Why Prices Keep Dropping
A cost-saving combination of financial incentives and still-falling solar PV prices makes solar power an increasingly affordable prospect. But is it right for you?
If you're on the fence about looking any further into a solar energy product, two new reports will give you some hard cost numbers to consider.
A pair of studies by the National Renewable Energy Laboratory (NREL) and the Lawrence Berkeley National Laboratory sheds light on the factors driving hardware prices and "soft" costs (the cost added to a product to cover business processes).
The cost of solar PV systems has dropped an average of 5-7% per year between 1998 and 2010, according to the hardware study. Price declines ramped up to 11-14% in 2010 and 2011, depending on system size.
This trend will continue in the near future, researchers believe. The average selling price for a solar module is expected to hit a low of 74 cents per watt this year (compared to $1.37 in 2011), thanks to a combination of falling hardware costs and a considerable surplus of components, such as polysilicon, wafers, cells, modules, and inverters.
That declining module cost drove the benchmarked price for a commercial rooftop system from $4.74 per watt at the end of 2010 to $3.43 in late 2011 – a 28% savings.
Soft costs include customer acquisition (activities such as marketing and system design); permitting, inspection, and interconnection; installation labor; and installer labor for arranging third-party financing. These processes account for roughly 17% of small commercial system price and 5% of large commercial system price as of 2010.
The Department of Energy is aiming for soft costs of no more than 44 cents per watt in commercial systems by 2020, so although prices are lower than in past years, there is still progress to be made.
Currently, soft costs add up to about 99 cents per watt for small commercial systems (roughly 17% of the total system price) and 25 cents per watt for large commercial systems (5%).
The key to reducing the cost of commercial PV should focus on the cost of installation labor, the study authors say. This is by far the biggest component of soft costs for commercial PV installations, costing 42 cents per watt for small systems and 18 cents per watt for large ones.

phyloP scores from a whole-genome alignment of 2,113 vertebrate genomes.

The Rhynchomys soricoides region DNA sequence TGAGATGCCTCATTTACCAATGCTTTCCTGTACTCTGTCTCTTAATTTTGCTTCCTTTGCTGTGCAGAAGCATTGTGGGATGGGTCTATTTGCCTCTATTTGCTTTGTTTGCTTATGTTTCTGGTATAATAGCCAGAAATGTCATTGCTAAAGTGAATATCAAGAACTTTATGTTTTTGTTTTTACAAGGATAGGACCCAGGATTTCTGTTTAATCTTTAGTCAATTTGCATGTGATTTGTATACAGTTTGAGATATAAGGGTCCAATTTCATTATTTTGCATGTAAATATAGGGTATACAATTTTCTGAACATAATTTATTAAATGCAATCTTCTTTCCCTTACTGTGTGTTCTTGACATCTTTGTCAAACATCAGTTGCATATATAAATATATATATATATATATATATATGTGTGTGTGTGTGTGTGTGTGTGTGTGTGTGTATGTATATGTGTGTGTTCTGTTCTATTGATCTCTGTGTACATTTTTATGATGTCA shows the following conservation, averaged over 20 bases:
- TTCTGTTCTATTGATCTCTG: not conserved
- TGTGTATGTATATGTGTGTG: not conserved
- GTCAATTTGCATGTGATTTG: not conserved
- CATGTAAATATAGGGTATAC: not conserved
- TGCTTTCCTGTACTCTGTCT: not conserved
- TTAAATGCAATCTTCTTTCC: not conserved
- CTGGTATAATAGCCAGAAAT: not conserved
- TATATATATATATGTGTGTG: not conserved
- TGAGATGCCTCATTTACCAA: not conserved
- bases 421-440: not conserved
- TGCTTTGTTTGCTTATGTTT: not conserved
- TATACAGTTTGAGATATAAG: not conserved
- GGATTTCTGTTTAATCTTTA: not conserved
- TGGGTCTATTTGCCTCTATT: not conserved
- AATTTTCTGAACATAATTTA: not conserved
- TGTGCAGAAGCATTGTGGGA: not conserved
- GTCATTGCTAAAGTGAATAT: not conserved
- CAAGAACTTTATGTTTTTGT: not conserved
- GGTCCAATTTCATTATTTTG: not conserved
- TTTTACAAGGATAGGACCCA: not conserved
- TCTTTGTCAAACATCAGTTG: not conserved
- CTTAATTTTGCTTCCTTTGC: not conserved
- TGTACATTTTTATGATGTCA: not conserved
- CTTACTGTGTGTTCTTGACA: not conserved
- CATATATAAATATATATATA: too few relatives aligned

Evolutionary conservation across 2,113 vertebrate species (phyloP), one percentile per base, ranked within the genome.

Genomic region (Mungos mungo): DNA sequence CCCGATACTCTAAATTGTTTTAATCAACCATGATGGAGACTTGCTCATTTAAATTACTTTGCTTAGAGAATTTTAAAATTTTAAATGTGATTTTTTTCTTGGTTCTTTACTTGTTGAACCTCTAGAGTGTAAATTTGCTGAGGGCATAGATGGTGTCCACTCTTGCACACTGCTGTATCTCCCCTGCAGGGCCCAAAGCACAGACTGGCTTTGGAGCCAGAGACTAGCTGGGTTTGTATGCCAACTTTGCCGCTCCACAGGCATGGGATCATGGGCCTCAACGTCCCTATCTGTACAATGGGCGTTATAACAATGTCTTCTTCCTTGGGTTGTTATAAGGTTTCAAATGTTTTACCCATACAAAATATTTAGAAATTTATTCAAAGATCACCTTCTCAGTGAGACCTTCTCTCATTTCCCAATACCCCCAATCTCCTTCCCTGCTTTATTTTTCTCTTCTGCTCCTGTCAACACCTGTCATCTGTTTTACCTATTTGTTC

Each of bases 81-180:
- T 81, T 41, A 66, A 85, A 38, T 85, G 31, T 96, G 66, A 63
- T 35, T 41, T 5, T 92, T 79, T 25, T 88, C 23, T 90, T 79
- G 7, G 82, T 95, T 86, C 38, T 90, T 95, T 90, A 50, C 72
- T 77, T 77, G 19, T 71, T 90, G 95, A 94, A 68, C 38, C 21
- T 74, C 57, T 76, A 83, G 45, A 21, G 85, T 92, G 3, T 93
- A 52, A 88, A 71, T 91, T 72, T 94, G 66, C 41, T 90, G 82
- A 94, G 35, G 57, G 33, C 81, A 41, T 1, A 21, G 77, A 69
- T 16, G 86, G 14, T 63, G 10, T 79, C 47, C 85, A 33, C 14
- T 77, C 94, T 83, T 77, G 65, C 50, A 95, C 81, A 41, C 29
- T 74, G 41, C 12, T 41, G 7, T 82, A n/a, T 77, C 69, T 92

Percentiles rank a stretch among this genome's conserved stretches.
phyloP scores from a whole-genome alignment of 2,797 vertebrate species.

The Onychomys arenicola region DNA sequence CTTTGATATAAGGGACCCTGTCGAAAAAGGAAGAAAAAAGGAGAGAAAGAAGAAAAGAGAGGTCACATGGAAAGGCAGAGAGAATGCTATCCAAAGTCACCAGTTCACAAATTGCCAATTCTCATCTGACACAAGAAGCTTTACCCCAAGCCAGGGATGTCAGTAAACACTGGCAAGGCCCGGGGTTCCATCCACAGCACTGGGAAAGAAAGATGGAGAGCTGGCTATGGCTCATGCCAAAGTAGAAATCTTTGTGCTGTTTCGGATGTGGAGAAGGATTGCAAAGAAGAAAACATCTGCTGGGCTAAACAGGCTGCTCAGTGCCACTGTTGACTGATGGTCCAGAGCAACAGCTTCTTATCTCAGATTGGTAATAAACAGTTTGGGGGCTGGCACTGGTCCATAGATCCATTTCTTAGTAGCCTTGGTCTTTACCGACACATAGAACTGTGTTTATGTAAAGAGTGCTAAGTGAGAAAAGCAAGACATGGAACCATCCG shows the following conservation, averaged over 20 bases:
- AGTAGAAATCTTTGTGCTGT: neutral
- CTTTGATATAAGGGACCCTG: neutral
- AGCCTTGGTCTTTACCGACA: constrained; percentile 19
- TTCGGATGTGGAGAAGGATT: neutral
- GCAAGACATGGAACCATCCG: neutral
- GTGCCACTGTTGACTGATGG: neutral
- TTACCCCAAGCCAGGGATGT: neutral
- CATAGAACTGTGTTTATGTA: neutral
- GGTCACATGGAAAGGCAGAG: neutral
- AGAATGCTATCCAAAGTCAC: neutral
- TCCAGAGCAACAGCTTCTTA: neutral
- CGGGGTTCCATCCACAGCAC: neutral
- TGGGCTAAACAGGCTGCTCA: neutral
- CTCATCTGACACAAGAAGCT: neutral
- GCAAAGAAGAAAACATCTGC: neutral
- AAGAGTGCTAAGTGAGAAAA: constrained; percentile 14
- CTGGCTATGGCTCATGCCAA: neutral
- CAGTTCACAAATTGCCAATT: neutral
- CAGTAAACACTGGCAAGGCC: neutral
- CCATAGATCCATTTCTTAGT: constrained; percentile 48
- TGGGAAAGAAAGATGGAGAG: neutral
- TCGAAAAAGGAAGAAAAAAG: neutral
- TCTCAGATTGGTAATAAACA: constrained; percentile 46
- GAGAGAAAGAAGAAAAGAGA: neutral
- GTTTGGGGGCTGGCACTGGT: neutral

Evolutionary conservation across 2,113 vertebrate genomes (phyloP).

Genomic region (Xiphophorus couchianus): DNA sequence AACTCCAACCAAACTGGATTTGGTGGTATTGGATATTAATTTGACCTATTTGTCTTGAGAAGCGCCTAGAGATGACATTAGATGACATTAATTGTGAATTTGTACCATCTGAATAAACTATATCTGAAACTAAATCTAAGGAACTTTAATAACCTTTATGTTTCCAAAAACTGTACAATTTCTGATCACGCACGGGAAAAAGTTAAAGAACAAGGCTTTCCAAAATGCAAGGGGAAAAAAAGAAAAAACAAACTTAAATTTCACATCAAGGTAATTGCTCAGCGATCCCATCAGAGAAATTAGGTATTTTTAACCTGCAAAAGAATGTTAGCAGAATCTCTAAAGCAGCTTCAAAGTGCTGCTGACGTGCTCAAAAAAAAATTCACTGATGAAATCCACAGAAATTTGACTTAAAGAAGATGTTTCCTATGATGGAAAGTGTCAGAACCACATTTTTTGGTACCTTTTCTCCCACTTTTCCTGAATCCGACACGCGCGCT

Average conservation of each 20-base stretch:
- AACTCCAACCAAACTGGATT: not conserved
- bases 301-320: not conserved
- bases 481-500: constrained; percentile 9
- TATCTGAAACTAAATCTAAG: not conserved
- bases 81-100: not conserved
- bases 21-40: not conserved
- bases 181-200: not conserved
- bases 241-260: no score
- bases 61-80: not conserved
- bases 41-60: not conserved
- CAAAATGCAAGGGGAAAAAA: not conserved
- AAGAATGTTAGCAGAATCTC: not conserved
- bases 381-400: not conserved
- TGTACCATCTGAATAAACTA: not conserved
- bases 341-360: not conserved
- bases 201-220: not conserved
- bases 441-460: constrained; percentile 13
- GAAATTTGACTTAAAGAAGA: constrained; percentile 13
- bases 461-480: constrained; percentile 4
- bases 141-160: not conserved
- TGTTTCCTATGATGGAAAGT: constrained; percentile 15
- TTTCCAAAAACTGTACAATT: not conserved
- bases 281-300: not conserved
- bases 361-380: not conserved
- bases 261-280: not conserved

Both studies predict an ongoing downward trend in solar pricing, especially if "plug and play" PV systems gain viability and PV installer training and certification pick up steam.
Strides in Manufacturing Contribute to Cost Decline
The U.S. Department of Energy's (DOE) SunShot Initiative aims to reduce the installed cost of solar energy systems by roughly 75% between 2010 and 2020, according to a recent report. New technologies could make that goal a reality.
Prices have been dropping in recent years, but there is still conflicting data about PV system prices, which causes confusion and uneasiness for decision makers, says David Feldman, solar technology financial analyst with National Renewable Energy Laboratory (NREL), which authored the report with Lawrence Berkeley National Laboratory.
Manufacturers are hoping to address that confusion with innovative strides. Silicon wafers that become PV cells can take a bruising through assembly lines, as they are oxidized, annealed, purified, diffused, etched, and layered during the manufacturing process.
All those refinements render 5-10% of the costly wafers unusable. They have micro-cracks left over from incomplete wafer preparation, which causes them to break on the conveyers or during cell fabrication.
Scientists at NREL have developed an instrument that puts pressure on the wafers to find the fragile, vulnerable ones and kicks them out before the costly enhancement. NREL's Silicon Photovoltaic Wafer Screening System (SPWSS) is a cube-shaped furnace about 15 inches each side, and can be retrofitted into an assembly line.
The PV industry generated $82 billion in global revenues in 2010. Processing solar cells costs about 15 cents for each watt of potential energy, and cells make up roughly half the cost of an installed module. If innovations can eliminate the cost of the 5-10% of cells that fail before completion, potential annual savings run into the billions of dollars – which could make the goals of the SunShot Initiative a reality.